But we have never read the Constitution to require that the police supply a suspect with a flow of information to help him calibrate his self-interest in deciding whether to speak or stand by his rights. . . . Once it is determined that a suspect's decision not to rely on his rights was uncoerced, that he at all times knew he could stand mute and request a lawyer, and that he was aware of the State's intention to use his statements to secure a conviction, the analysis is complete and the waiver is valid as a matter of law.
In Canada, we have adopted a different approach. We take the view that the accused's understanding of his situation is relevant to whether he has made a valid and informed waiver. This approach is mandated by s. 10(a) of the Charter, which gives the detainee the right to be promptly advised of the reasons for his or her detention. It is exemplified by three related concepts: (l) the "tainting" of a warning as to the right to counsel by lack of information; (2) the idea that one is entitled to know "the extent of one's jeopardy"; and (3) the concept of "awareness of the consequences" developed in the context of waiver.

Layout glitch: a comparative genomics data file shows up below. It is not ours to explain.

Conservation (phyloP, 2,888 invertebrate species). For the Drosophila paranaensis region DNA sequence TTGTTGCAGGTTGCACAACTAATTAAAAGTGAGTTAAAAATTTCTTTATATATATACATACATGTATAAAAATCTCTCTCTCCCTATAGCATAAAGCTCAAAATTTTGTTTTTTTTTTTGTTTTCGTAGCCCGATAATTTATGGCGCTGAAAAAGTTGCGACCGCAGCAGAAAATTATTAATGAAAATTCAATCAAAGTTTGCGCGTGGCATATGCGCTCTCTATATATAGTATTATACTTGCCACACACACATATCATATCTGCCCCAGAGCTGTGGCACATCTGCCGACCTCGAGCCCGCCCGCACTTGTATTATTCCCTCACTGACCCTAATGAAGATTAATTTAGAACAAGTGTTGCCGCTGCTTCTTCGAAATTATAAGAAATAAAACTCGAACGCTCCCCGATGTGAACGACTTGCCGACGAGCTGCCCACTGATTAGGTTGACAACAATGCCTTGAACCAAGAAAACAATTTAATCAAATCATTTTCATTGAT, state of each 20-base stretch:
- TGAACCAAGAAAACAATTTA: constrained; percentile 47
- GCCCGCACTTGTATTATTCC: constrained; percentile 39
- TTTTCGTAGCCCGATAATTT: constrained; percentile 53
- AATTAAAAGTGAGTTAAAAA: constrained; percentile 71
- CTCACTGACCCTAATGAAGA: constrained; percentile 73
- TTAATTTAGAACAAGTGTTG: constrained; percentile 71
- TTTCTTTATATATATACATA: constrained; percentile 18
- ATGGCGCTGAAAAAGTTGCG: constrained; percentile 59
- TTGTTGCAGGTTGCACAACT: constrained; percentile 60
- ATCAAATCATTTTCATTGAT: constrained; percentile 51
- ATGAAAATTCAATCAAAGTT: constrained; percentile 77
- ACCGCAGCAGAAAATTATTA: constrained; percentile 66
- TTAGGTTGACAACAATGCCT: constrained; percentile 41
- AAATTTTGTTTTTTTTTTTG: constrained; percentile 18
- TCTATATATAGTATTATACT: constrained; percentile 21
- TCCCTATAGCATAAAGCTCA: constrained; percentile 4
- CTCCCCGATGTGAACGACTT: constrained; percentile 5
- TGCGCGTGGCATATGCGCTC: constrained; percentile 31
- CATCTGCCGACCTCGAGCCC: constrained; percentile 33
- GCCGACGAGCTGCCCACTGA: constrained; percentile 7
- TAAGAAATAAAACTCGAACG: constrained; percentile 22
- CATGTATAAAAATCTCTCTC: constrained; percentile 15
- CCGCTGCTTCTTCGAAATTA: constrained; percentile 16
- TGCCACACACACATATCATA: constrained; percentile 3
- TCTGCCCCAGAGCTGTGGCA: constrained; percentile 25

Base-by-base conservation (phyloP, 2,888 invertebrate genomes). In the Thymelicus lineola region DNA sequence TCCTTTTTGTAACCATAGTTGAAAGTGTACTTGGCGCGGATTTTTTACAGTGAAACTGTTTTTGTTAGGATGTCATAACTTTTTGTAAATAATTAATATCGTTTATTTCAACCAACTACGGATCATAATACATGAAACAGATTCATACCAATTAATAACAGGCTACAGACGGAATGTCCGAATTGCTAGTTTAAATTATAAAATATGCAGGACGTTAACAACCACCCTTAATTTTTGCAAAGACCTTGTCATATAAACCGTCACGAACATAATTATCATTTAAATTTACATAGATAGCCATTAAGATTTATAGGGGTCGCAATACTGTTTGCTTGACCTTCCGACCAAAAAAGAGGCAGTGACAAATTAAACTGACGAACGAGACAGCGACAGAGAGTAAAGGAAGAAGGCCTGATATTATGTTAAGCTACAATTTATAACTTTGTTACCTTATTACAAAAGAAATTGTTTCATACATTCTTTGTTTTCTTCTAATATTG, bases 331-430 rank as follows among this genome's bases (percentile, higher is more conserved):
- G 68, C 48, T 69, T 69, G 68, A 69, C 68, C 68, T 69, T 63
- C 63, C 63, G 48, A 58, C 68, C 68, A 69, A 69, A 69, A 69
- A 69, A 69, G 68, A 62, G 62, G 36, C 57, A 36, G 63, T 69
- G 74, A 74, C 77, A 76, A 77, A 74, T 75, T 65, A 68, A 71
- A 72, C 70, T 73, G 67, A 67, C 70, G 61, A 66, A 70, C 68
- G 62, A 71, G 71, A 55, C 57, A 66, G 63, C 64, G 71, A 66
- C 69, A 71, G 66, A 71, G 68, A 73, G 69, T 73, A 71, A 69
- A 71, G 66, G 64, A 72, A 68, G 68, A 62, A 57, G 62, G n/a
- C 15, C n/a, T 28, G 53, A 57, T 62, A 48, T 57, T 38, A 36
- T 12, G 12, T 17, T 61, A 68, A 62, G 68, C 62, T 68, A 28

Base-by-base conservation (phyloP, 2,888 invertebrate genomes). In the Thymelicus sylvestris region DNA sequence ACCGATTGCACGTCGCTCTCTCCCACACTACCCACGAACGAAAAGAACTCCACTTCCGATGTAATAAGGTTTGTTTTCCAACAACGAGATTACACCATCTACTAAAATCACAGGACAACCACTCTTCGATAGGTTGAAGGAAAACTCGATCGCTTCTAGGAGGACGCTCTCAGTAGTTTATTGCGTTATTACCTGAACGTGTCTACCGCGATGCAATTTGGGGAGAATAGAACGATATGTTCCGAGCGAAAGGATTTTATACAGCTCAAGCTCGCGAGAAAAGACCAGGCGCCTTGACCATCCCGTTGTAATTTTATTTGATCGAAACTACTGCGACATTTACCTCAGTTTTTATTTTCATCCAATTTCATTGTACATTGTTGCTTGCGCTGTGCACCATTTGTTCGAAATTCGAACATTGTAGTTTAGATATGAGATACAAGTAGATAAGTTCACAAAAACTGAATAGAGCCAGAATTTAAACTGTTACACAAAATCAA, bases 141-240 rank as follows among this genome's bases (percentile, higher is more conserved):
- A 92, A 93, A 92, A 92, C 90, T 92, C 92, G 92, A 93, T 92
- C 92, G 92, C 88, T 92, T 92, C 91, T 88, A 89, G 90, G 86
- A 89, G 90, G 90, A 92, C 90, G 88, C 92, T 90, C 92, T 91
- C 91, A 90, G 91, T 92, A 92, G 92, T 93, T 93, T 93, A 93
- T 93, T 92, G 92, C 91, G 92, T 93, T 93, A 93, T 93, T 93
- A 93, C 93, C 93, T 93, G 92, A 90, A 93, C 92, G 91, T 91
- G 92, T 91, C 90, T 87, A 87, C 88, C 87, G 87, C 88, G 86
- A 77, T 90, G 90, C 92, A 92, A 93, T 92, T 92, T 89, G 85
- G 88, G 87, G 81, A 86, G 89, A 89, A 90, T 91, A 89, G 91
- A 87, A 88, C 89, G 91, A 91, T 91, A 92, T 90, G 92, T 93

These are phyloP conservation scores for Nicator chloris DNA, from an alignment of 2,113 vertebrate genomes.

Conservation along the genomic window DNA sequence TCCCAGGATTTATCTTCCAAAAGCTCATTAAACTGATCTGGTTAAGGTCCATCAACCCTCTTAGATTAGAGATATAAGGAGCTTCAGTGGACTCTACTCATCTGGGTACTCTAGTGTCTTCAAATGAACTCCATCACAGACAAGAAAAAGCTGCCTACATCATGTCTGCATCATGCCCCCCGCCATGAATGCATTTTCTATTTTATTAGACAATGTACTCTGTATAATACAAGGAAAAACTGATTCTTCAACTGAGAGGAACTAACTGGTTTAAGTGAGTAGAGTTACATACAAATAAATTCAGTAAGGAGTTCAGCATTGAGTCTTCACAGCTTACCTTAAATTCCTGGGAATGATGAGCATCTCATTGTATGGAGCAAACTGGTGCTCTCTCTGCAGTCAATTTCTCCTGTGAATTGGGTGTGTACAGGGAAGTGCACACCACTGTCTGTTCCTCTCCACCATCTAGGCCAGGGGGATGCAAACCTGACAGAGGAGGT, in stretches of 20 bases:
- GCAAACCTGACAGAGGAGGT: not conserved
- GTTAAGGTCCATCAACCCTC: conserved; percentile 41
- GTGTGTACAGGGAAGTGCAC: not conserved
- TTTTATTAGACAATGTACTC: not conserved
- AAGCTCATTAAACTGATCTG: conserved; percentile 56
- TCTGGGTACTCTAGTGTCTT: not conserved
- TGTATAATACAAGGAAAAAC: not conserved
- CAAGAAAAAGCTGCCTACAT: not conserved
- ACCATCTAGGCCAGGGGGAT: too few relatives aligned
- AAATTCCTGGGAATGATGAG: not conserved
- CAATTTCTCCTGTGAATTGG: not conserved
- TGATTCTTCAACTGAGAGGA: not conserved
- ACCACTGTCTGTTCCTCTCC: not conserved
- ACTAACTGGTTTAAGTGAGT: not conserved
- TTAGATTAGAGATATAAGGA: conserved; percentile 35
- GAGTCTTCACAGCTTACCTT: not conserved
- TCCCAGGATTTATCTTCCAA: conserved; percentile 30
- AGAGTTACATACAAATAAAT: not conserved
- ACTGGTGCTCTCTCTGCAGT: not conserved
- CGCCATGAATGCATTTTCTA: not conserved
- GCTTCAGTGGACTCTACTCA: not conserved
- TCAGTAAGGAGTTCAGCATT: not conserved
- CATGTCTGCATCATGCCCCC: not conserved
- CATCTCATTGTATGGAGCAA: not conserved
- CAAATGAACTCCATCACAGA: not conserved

I have already alluded to the concept of tainting, referred to in Greffe, supra. The right to know the extent of one's jeopardy finds its source in R. v. Black, supra, where this Court unanimously held that in order to meaningfully exercise the right to counsel, the accused must possess "knowledge of the extent of his jeopardy." It is concerned not so much with the initial question of whether the s. 10(b) warning itself was given, as with the ability of the detainee to make a choice as to whether to retain counsel or not, i.e. waiver. Wilson J. stated, at pp. 152-53: